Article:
Student Success as a University-wide Commitment Faculty Presentation August 25, 2011.
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Student Success as a University-wide Commitment Faculty Presentation August 25, 2011
Illusion of Divergent Missions Problem with metaphor of “sides of the house” Need to affirm university-wide commitment to common mission Everyone needs to understand how he or she contributes to that mission
CCSU Mission Statement Central Connecticut State University is a community of learners dedicated to teaching and scholarship that emphasizes development and application of knowledge and ideas through research and outreach activities, and prepares students to be thoughtful, responsible and successful citizens. As a comprehensive public university, we provide broad access to quality degree programs at the baccalaureate, master's, and doctoral levels.
Unpacking Learning Outcomes in the Mission “Thoughtful” ▫Critical Thinking ▫Analytic Reasoning “Responsible” ▫Ethical Decision Making ▫Intercultural Competence ▫Sense of Social Responsibility
Unpacking Learning Outcomes in the Mission “Successful” ▫Complex Problem Solving ▫Applied Knowledge in Real World Settings ▫Written and Oral Communication ▫Teamwork Skills ▫Creativity and Innovation ▫Quantitative Reasoning ▫Information Literacy “Citizens” ▫Civic Knowledge ▫Community Engagement
Demand for Higher Order Skills 91% of employers say that they are “asking employees to take on more responsibilities and to use a broader set of skills than in the past” 90% of employers say that their “employees are expected to work harder to coordinate with other departments than in the past” 88% of employers say that “the challenges their employees face are more complex than they were in the past.” 88% of employers agree that “to succeed in their companies, employees need higher levels of learning and knowledge than they did in the past” Source: “Raising the Bar: Employers’ Views on College Learning in the Wake of the Economic Downturn” (AAC&U and Hart Research Associates, 2010). Slide provided by Carol Geary Schneider
Percentage of Employers who want Colleges to “Place More Emphasis” on Essential Learning Outcomes Written and Oral Communication89% Critical and Analytical Thinking81% Applied Knowledge in Real Settings79% Complex Problem Solving75% Ethical Decision Making75% Teamwork71% Intercultural Competence71% Creativity and Innovation70% Information Literacy68% Quantitative Reasoning63% Civic Knowledge and Engagement52%
Establishing University-wide Learning Outcomes 1.Seek agreement about university learning outcomes, including for nonacademic units 2.Encourage and support widespread adoption of practices that produce learning outcomes 3.Communicate learning outcomes to students 4.Document student learning 5.Adopt common rubrics for assessing learning outcomes
High Impact Practices (HIP) Promote development of higher order skills Support goals of student success ▫Participation in HIP improves retention ▫HIP increases probability of graduation Power of doubling up HIP (e.g. undergraduate research in first-year experience)
High Impact Practices First-year Experience Undergraduate Research Service Learning Capstone Experiences Learning Communities Writing-intensive Courses Internships Diversity/Global Learning Collaborative Assignments and Projects
For the Naylor video, please click on the Video link on the Provost’s Presentations webpage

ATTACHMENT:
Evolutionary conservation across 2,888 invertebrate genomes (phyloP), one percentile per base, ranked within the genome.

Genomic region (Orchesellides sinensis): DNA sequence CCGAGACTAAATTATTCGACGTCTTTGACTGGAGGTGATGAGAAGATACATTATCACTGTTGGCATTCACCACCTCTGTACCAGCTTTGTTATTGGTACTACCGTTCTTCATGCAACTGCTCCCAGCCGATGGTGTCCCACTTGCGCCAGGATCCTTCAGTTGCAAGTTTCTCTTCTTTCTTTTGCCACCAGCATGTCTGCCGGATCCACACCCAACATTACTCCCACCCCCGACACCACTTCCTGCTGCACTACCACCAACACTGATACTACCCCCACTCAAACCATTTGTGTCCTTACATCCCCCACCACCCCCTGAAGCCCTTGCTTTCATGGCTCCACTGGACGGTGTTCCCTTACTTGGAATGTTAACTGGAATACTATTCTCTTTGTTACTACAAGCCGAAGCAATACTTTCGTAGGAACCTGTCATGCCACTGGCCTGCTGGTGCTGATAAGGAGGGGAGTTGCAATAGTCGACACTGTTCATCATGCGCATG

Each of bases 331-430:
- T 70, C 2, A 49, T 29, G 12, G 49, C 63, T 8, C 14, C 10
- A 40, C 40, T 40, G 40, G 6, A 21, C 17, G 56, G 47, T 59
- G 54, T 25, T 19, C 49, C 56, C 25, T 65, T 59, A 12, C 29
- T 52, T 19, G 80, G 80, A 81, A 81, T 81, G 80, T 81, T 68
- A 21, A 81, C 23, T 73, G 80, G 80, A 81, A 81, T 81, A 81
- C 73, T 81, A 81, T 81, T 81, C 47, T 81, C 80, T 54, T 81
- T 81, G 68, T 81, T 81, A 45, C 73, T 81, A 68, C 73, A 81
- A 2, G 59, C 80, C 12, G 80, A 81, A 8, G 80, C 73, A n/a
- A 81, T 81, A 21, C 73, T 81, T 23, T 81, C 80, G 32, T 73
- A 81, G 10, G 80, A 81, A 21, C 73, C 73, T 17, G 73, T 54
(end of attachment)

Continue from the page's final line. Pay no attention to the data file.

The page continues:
For the USC video, please click on the Videos link on the Provost’s Presentations webpage
High Impact Practices Initiatives tend to be isolated and fragmentary Too few students participate in HIP May exclude students who would most benefit from them
What can departments do? Identify specific problems facing majors and implement solutions Promote widespread adoption of HIP—Aim to make HIP unavoidable Institute student mentoring (faculty and peer)
What can individual faculty do? Have everyone make one small change Add one writing assignment Integrate one co-curricular activity into course; link campus events with classroom activities Require attendance Provide early feedback Integrate clickers Redesign courses in which students struggle
Course Redesign Supplement course materials with media rich online environment to engage students in lower- level learning Introduce engaging assignments: Reacting to the Past http://reacting.barnard.edu/headlines/video- struggle-palestine http://reacting.barnard.edu/headlines/video- struggle-palestine
For the Barnard video, please click on the Videos link on the Provost’s Presentations webpage
What can everyone do? Listen to what students say Treat students with respect and courtesy Don’t say no too quickly; try to help them find a solution Try to solve the problem yourself; if you must refer students, call the other office to let them know the student is coming Reach out to students who seem to struggle Let others know about any problems or concerns you have about students Mentor student workers and assistant Partner with colleagues in other units
Intervene early and often Students start falling behind very quickly During first three weeks of class, 55% of students report receiving feedback “once” or “never” Helping students through first 12-15 credits will have lasting impact on academic success
Sources Brownell, Jayne E. and Swaner, Lynn E. Five High- Impact Practices. Research on Learning Outcomes, Completion, and Quality. American Association of Colleges and Universities, 2010 Rhodes, Terrel L., ed. Assessing Outcomes and Improving Achievement. Tips and Tools for Using Rubrics. Association of American Colleges and Universities, 2010. The LEAP Vision for Learning. Outcomes, Practices, Impact, and Employers’ Views. Association of American Colleges and Universities, 2011.